Developing the World’s First Sub-THz Satellite Network Platform

ECE Professor and Interim Chair Josep Jornet, MIE Professor Andrew Gouldstone, ECE Professor Kaushik Chowdhury, ECE William Lincoln Smith Professor Tommaso Melodia, and ECE/COS Professor Ken Duffy, in collaboration with the Morehead State University Space Science Center, were awarded a $750,000 NSF grant for the “Development towards a Community Research Platform for sub-THz Satellite Communication Networks.”

This effort aligns with multiple ongoing activities at the Institute for the Wireless Internet of Things focused on leading the development of space communication networks, including work related to the NASA CubeSat Launch Initiative’s existing commitment to launch two small satellites, an effort that the NSF is contributing to.  Additional activities include the ongoing training of three of our students by the University Nanosatellite Program (UNP) at the Space Dynamics Laboratory in Albuquerque, New Mexico. All of these extensively involve the Aerospace NU student club, led by Co-PI Andrew Gouldstone, as well as the NU Wireless Club.


Abstract Source: NSF

Non-terrestrial networks (NTNs) can provide ubiquitous coverage and resilient connectivity, but currently only with achievable data rates far from the expectations of 5G networks and 6G forecasts. Terahertz (THz) band technology (0.1-10THz) has recently been envisioned as a potential enabler of high-rate space-based NTNs. This project is aimed at exploring the development of the world’s first community research platform for sub-terahertz satellite communication networks. The platform plans to have two twin small satellites with a software-defined sub-terahertz radio platform that will enable numerous inter-satellite communication experiments, as well as a ground station to investigate the feasibility of ground-to-satellite access links.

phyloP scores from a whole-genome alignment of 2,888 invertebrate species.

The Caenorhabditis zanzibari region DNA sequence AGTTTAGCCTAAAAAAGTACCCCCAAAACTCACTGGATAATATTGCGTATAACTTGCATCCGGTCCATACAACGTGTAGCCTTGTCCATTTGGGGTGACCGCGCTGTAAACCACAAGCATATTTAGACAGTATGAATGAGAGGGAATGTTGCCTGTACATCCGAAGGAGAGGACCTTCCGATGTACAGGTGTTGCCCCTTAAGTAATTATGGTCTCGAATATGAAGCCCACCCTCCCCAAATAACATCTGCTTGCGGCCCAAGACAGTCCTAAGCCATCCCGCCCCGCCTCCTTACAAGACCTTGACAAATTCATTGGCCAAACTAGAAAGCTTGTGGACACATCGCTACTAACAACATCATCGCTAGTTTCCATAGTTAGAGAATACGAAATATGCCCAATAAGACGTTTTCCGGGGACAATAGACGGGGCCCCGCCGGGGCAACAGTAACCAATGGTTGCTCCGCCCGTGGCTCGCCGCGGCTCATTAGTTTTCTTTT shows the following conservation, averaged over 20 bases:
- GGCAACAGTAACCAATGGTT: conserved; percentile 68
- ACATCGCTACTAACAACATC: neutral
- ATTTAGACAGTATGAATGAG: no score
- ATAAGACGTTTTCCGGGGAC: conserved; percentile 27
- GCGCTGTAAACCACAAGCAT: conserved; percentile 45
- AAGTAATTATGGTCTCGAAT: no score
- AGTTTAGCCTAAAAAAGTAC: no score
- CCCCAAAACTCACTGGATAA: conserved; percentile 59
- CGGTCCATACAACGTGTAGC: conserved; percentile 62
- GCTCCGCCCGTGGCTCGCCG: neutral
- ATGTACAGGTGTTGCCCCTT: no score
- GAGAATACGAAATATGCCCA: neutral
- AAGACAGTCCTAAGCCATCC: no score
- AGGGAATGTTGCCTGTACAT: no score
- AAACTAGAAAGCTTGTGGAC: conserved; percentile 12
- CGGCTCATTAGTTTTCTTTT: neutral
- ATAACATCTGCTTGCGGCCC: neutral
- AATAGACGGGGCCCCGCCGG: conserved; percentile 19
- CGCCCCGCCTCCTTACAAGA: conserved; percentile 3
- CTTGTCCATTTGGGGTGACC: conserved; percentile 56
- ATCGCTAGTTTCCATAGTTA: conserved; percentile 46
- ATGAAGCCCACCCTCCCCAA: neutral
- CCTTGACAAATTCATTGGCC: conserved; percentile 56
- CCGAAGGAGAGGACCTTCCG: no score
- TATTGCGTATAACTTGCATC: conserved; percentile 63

This collaborative project brings together interdisciplinary investigators from Northeastern University (NU) and Morehead State University (MSU), including accomplished experts in THz communications, wireless networking, mechanical and aerospace engineering, systems engineering, and satellite development. This two-year effort will focus on developing and testing space-qualified sub-terahertz radios, which will integrate world-record transmit power front-ends at 225 GHz with an ultrabroadband programmable digital signal processing engine. In addition, the satellite bus requirements, including the dimensions and weight of the small satellites, the electrical power system capacity, mechanical interfaces, and deployment procedures, will be analyzed. Moreover, a digital twin simulator will be designed to accurately replicate the entire infrastructure operation and provide extensive inputs to the mission planners.

This project’s developmental work could lead to better global connectivity. High-throughput sub-THz NTNs will bridge the Digital Divide by providing reliable high-speed internet to remote and underserved communities. Additionally, the inherent resilience of satellite-based systems offers a reliable communication backbone for critical operations during both natural and human-driven instabilities and catastrophes. Beyond societal impact, the project will contribute to international NTN standardization efforts and spectrum policy development. Furthermore, project findings will be integrated into interdisciplinary courses at both universities, fostering future generations of researchers.

The project website, http://www.thz-sat.com, will be a one-stop shop for everyone interested in broadband non-terrestrial networks at terahertz frequencies. The website will provide an overview of the field, the latest publications by the team, and the up-to-date status of the infrastructure development, including all the major milestones towards the eventual launch and operation of this unique infrastructure.

Related Faculty: Andrew Gouldstone

Related Departments:Electrical & Computer Engineering, Mechanical & Industrial Engineering